The University of Illinois at Urbana-Champaign - College of Engineering has awarded $518,434 to Assistant Professor Maxim Raginsky to use to apply Machine Learning techniques to network analysis to try and discover how to make networks more efficient.
From the article
“The overall design objective is to make sure that the network resources are allocated in a smart way, and each user receives only the data they need without significant waste of bandwidth or power,” said Raginsky, a member of Illinois' electrical and computer engineering faculty.
Raginsky uses ecological monitoring as an example. If someone is tracking a rare bird species in a specific habitat and wants to record how many of these birds fly in and out of the area, it would be a waste of resources to continuously stream video if what the person really wants is just the arrivals and departures of the birds. A big part of the problem is learning to detect events of interest and to reliably communicate only the data describing these events.
“So I want to make sure that only the relevant information gets to those who need it, despite the fact that everyone is using the same network and the kinds of information that are relevant to one user are different than the kinds of information that are relevant to somebody else,” Raginsky said.
These problems are messy and complex, and there is no hope to come up with an accurate model for all kinds of data being transmitted and received over networks because of the increasing size and complexity of both the networks and the data, Raginsky said. Machine learning offers a variety of tools for extracting predictively relevant information from observations, but to date most of the research on machine learning has not focused on the network aspect and all the resource constraints that it imposes.
This project will systematically explore what is and is not possible in these types of large networks with multiple learning agents, specifically identifying the effect of bandwidth limitations, losses, delays and lack of central coordination on the performance of statistical learning algorithms, thus helping develop efficient and robust coding/decoding schemes.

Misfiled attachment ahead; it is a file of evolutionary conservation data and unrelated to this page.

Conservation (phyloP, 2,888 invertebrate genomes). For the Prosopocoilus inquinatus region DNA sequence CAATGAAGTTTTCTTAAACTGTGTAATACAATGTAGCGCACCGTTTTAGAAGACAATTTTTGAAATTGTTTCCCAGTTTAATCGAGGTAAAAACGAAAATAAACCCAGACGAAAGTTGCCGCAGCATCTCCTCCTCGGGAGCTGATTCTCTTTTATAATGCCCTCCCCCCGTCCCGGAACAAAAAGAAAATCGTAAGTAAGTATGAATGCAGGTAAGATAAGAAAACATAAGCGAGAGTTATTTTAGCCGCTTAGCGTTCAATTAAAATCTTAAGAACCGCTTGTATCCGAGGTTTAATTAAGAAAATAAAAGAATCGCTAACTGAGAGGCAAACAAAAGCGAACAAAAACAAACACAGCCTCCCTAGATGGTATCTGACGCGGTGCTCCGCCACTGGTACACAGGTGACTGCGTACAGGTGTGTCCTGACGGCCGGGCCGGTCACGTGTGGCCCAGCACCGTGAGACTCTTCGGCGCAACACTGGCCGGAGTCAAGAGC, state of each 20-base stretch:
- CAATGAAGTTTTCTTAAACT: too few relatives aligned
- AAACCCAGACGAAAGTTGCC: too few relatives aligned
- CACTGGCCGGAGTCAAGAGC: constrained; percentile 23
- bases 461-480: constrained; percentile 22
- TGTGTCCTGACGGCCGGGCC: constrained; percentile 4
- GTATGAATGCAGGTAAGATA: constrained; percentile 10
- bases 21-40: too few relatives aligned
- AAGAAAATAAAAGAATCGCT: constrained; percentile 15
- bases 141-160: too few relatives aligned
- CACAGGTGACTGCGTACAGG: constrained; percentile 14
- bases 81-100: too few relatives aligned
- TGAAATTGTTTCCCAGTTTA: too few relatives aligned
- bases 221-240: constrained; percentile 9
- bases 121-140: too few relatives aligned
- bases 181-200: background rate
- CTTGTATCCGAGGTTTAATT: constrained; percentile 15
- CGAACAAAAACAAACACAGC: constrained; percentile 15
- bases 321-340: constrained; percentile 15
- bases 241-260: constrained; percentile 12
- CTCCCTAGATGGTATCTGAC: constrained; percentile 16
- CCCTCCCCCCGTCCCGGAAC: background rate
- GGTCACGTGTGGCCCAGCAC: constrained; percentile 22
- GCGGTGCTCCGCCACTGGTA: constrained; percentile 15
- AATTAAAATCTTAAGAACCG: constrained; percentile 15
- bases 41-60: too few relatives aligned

The NSF CAREER Award is awarded by the National Science Foundation specifically to “junior faculty members who demonstrate their roles through outstanding research and education,” according to NSF’s website.
Raginsky said that because these awards are for 5-year projects, the proposals take a lot of time and effort. “You propose to research something you’re really passionate about, and presumably you want to work on this topic even if it did not get funded,” Raginsky said. “So, when I heard about my proposal being recommended for funding, of course it was a relief. I will have a good time working on this problem.”
Raginsky is a member of the Decision and Control group at CSL.
I think that this is a wonderful problem domain in which Machine learning can prove useful. Machine learning is a powerful set of technologies, and we have yet to even scratch the surface of what it can do for human kind. This goes to show you that there are other great uses besides targeted advertising systems, though that is where most of the jobs are at the moment.
Do you have ay ideas as to some practical applications of Machine learning that have yet to be tested?
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